I wonder why you wanted to stick to a Blender -> Panda pipeline for materials, instead of writing some kind of material editor? If you avoided building complex interfaces (like graph based stuff) it would’ve taken relatively little time and would be a lot more flexible. The downside, of course, would be that it would force the artists to use two apps instead of one, but that’s the case with most engines anyway (most notably UE3 and its node-based material editor).

By all means, get into as much detail as you can.

Hey,
for the blender => panda pipeline, that’s because I wanted direct feedback when I paint textures in blender, so the result is the same in panda. Problem is I had no more time then to actually paint these textures :arrow_right:


For the ward model, it gives very good results for metals display but Idk if it’s possible to have it in a deferred lighting system.
If I remember well, because I have not the full ward version anymore :

  • I had a class that outputs a .png material index, the values for different materials found in ward paper are converted to RGBA, so each pixel of this png is a different material http://paste.ubuntu.com/1150781/

  • the models had a fourth texture slot, the red channel value was used as the x coordinate of the png material index :

  • in the lighting shader, I get the red channel of this 4th texture slot, I have then the corresponding pixel of the material index. The shader then reads the RGBA values of this pixel (material index) and I have 4 new values corresponding to ward paper : http://paste.ubuntu.com/1150802/

Now problem is, this red value in the texture is interpolated with texture filtering; let’s say pixel 1 is metal and pixel 2 is wood, the new filtered pixels will have a new red value corresponding to something else than wood or metal in the material index.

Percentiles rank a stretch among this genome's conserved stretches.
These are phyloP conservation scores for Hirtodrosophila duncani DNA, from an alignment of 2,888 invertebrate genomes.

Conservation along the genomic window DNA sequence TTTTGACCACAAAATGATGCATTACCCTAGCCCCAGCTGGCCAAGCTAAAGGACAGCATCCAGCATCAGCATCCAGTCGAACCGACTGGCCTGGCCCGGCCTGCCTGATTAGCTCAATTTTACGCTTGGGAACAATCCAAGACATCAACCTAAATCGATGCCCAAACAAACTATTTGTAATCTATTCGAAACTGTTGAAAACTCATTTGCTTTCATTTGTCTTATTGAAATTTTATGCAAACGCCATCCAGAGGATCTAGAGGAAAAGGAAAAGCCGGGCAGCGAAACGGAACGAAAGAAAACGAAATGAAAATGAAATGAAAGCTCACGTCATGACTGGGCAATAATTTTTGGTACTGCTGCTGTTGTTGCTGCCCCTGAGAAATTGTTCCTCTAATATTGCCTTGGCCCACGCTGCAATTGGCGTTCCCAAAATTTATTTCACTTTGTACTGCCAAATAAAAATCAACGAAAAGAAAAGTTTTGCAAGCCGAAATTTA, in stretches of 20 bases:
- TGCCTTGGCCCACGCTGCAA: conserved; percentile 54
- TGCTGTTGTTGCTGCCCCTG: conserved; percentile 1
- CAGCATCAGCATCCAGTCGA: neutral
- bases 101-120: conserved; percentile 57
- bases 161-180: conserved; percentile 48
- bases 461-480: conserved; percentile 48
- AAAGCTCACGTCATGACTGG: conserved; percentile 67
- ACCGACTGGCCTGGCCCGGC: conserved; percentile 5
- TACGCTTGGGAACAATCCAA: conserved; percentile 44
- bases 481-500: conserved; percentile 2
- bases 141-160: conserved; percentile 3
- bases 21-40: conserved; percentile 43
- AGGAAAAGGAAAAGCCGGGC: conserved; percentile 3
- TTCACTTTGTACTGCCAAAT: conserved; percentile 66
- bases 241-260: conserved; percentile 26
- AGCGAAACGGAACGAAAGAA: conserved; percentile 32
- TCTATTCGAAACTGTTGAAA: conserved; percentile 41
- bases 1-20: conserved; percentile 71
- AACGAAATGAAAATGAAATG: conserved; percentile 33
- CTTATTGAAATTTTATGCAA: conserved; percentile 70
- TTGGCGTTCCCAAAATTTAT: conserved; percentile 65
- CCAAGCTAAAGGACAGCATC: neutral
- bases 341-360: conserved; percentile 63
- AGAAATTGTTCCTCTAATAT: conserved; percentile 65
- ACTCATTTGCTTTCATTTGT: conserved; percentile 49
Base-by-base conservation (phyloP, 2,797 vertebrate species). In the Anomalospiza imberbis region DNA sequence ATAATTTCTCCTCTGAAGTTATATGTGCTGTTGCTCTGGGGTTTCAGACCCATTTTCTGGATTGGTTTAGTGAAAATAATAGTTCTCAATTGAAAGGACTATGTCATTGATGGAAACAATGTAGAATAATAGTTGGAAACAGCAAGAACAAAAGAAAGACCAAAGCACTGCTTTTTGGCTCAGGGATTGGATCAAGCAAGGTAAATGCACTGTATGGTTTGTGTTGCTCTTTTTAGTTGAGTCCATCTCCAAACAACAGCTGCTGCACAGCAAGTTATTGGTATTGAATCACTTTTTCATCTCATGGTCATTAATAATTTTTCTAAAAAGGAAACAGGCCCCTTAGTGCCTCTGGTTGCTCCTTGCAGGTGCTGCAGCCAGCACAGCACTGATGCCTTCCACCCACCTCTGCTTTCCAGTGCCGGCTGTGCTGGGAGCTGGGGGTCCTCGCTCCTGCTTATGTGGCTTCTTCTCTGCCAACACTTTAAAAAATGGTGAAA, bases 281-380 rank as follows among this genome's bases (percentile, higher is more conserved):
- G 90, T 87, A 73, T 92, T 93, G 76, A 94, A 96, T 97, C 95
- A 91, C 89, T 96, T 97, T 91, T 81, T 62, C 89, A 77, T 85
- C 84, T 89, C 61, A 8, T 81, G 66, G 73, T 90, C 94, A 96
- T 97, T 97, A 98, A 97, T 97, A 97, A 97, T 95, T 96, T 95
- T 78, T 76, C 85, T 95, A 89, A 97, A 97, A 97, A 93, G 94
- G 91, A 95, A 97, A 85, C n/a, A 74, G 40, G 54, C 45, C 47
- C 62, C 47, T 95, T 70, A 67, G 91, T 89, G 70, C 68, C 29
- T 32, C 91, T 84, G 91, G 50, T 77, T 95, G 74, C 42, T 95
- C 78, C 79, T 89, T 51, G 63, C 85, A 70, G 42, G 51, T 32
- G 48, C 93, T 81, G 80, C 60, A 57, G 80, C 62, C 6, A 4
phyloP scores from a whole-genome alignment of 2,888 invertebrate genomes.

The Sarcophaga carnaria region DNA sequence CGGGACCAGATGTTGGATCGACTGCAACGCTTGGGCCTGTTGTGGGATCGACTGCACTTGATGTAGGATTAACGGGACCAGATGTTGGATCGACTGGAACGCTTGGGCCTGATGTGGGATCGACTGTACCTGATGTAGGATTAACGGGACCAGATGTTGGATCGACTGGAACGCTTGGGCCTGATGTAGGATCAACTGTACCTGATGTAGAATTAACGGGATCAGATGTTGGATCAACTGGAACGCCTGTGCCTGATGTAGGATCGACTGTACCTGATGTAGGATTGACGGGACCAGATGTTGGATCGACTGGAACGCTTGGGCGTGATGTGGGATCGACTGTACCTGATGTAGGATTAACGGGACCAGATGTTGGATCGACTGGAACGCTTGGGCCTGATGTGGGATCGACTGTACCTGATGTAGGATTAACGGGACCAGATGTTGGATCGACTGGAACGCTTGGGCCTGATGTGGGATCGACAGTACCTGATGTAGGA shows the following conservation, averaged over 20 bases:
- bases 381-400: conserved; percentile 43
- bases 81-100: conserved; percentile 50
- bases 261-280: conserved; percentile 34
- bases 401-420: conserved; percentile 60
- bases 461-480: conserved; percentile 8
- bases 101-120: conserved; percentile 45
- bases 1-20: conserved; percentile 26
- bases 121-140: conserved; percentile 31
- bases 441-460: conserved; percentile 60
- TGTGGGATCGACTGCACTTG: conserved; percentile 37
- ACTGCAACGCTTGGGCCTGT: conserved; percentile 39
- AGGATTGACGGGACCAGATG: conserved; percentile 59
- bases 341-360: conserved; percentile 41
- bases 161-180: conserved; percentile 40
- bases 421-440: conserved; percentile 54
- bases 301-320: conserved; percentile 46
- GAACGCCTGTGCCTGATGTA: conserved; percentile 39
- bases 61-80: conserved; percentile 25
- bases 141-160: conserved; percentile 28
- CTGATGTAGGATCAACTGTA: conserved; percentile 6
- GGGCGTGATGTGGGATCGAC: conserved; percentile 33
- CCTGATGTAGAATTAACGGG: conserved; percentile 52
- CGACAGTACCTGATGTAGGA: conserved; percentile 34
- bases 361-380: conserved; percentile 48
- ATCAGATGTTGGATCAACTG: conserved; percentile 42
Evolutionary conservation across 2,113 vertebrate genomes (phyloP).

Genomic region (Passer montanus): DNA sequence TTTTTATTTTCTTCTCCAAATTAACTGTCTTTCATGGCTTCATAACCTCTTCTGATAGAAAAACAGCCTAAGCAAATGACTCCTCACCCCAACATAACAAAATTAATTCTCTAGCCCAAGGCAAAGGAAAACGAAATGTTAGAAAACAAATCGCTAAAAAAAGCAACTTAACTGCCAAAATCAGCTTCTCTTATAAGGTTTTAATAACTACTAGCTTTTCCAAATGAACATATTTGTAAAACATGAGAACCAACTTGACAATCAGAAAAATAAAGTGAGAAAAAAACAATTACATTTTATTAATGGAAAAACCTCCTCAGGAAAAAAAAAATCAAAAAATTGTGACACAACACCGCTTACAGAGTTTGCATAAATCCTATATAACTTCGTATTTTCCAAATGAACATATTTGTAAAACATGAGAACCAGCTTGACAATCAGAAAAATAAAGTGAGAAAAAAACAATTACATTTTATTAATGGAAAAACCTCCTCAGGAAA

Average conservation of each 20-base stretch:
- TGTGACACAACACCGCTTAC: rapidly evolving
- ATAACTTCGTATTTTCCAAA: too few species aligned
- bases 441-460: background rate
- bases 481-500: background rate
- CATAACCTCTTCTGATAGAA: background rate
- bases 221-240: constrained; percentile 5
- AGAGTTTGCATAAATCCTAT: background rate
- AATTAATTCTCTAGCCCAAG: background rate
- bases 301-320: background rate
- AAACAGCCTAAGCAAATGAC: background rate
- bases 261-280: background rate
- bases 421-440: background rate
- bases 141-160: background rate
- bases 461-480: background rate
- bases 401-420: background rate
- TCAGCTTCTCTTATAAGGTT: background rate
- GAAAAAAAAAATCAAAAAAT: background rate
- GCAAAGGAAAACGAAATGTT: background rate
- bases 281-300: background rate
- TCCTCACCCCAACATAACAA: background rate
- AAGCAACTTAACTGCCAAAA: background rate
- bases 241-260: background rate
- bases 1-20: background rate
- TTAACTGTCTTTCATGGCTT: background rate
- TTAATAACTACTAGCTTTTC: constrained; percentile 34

If I use no filtering on textures, then the problem comes from the deferred shading system : if object 1 is metal and object 2 is wood, as the result of the scene is a 2D texture in the lighting shader, the borders of objects look wrong (metal+wood).

This could work if the full model is only made of one material, but I wanted different materials on same models so …

Plus the ward model is very expensive compared to phong, they have good documentation on gpu usage of different lighting models in the D3D10 book.

Hope it helps, I don’t know if my explanations/english are clear :smiley:

Brilliant. What a great contribution…

Holy Panda!
This looks pretty fantastic!
I’ll definately grab the source and have a look at it :slight_smile:

Big thanks!

Thanks for comments,
I’ve updated title so it’s more explicit.

edit: coppertop, btw I reused your omni shadows in the game ! it’s not activated by default but you can reactivate it in buffers.py if I remember, it works only for the created light and one shadows caster at a time.

Manou, it’s impossible to express how awesome that is to read :smiley:.

Good stuff, great visuals.

I’m using ubuntu and panda 1.8. When I run main.py, I can see the game window loads and the words Ecliptic Space in the center.

But after a few seconds the game crashes with this output:

Known pipe types:
glxGraphicsPipe
(all display modules loaded.)
rotationLVecBase3f(0, 0, 0)
Segmentation fault

My graphics card is:

nVidia Corporation G72M [Quadro NVS 110M/GeForce Go 7300] (rev a1).

I’m using the nvidia accelerated graphics driver too.